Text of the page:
Charles Joseph Sax (Belgian, Dinant, Belgium 1790–1865 Paris)
Ivory, brass, gold-plated silver
Height: 26 3/4 in. (68 cm)
Aerophone-Reed Vibrated-single reed cylindrical
Funds from various donors, 1953
Not on view
The ivory body of this clarinet and its ornate gold plated keys suggest that it was a special commission or presentation piece. Its bell proclaims Sax’s status as musical instrument maker to the court of the Kingdom of the Netherlands. This instrument is also distinguished by its early use of Ivan Müller’s improved thirteen-key system, which became the preferred choice of most clarinet players until the beginning of the twentieth century.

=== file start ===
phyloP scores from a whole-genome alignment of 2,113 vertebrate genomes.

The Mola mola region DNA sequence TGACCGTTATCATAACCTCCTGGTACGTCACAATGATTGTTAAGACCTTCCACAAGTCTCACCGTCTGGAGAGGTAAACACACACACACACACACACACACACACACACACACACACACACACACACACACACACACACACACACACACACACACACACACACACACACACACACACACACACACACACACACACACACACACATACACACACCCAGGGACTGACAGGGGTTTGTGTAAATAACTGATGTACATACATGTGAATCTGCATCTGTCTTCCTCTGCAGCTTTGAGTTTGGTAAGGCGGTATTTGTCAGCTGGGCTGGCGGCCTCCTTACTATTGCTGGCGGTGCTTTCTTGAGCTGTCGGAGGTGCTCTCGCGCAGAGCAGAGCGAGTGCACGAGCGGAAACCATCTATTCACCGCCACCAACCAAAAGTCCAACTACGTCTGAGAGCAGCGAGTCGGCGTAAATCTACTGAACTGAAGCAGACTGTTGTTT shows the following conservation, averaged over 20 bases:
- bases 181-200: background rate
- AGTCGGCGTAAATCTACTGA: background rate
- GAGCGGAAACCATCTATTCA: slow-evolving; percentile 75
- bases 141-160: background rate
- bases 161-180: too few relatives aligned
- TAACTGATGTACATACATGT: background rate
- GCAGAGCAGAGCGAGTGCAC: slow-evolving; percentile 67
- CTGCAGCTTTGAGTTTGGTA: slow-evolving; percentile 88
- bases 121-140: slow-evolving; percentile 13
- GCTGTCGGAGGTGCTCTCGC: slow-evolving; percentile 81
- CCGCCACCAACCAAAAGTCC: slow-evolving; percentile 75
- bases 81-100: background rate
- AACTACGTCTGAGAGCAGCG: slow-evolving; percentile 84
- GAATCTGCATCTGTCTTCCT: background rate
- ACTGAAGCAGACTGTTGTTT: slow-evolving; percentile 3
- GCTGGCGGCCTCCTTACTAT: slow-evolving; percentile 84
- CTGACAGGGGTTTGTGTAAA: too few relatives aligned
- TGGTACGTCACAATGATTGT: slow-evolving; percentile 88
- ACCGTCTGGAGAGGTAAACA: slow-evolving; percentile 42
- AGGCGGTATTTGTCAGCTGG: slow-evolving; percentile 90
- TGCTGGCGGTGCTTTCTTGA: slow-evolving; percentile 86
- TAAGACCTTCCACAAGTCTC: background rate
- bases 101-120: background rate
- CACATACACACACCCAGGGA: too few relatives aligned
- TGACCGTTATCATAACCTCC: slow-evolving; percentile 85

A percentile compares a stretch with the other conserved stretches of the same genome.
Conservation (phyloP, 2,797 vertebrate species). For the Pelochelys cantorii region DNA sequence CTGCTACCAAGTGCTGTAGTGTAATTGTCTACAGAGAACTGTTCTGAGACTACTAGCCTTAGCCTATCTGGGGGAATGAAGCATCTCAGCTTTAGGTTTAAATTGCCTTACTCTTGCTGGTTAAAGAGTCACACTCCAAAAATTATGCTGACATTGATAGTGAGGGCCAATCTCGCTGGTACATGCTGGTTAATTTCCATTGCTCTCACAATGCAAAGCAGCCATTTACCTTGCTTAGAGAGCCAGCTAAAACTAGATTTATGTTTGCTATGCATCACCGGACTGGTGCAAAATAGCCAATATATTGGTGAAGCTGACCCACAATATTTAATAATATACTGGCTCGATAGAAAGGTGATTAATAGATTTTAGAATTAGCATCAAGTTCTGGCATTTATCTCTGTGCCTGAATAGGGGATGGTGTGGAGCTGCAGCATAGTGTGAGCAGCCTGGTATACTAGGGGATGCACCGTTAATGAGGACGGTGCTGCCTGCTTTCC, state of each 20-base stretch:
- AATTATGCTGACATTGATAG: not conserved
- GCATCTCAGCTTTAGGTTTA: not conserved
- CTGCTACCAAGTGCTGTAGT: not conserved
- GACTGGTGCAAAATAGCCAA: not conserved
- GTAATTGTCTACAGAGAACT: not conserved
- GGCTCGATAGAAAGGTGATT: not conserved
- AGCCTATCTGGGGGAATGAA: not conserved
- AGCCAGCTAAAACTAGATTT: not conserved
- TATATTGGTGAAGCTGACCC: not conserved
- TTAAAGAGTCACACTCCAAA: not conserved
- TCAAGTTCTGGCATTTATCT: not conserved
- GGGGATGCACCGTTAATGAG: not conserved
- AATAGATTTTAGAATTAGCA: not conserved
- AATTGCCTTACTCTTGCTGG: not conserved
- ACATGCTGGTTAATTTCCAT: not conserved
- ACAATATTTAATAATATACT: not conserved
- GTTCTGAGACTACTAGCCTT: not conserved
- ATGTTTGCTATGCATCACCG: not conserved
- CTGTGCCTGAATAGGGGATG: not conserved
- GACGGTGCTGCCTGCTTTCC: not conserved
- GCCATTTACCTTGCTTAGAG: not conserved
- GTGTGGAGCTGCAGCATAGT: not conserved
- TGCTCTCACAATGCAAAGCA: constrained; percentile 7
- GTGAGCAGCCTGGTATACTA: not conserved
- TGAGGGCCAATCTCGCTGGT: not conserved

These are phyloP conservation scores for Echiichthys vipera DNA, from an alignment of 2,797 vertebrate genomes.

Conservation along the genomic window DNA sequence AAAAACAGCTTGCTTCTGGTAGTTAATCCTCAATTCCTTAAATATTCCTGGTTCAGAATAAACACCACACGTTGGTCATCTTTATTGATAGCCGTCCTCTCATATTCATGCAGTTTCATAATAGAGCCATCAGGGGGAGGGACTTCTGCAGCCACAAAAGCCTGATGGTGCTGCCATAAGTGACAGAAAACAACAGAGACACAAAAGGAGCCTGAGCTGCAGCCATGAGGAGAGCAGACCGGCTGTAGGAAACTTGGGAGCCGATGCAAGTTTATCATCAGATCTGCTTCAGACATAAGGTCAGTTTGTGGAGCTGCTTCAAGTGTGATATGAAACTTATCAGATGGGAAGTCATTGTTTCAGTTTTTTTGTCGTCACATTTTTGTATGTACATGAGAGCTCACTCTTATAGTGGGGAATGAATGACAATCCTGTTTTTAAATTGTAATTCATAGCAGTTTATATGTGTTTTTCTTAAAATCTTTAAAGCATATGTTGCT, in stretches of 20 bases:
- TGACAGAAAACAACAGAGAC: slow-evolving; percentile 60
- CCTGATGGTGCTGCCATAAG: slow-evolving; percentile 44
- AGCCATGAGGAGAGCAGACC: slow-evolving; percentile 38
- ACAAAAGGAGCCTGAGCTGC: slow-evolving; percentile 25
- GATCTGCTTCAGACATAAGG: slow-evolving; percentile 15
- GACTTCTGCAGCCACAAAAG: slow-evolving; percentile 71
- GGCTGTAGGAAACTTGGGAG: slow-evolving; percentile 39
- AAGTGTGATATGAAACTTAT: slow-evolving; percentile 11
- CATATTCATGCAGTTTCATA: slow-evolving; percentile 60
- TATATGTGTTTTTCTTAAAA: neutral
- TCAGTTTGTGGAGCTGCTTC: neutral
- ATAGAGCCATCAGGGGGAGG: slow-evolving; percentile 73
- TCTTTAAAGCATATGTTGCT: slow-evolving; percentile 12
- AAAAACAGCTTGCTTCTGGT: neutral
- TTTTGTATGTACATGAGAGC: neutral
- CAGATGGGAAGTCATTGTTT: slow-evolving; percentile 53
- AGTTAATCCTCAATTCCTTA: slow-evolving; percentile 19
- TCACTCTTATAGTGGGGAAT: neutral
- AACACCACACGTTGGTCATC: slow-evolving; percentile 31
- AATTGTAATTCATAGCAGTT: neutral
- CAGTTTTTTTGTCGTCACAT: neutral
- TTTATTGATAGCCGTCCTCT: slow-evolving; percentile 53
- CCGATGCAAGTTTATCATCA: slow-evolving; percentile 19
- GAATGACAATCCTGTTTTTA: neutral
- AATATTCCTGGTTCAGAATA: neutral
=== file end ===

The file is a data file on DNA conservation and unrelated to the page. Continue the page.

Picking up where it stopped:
Marking: Marked: C. Sax, Facteur de Roi, à Bruxelles and bearing the Prince of Orange's motto and arms.
[ Rembert Wurlitzer , New York]
Jayson Kerr Dobney, Bradley Strauchen-Scherer. Musical Instruments: Highlights of the Metropolitan Museum of Art. First Printing. @2015 by the Metropolitan Museum of Art, New York. New York, 2015, p. 117, ill.
"Musical Instruments in The Metropolitan Museum." The Metropolitan Museum of Art Bulletin (1978), Vol. XXXV, No. 3, pg. 39, ill.
Musical Instruments of the Western World. McGraw Hill Book Company. New York, Toronto, 1967, pg. 240-241, fig. 96, ill.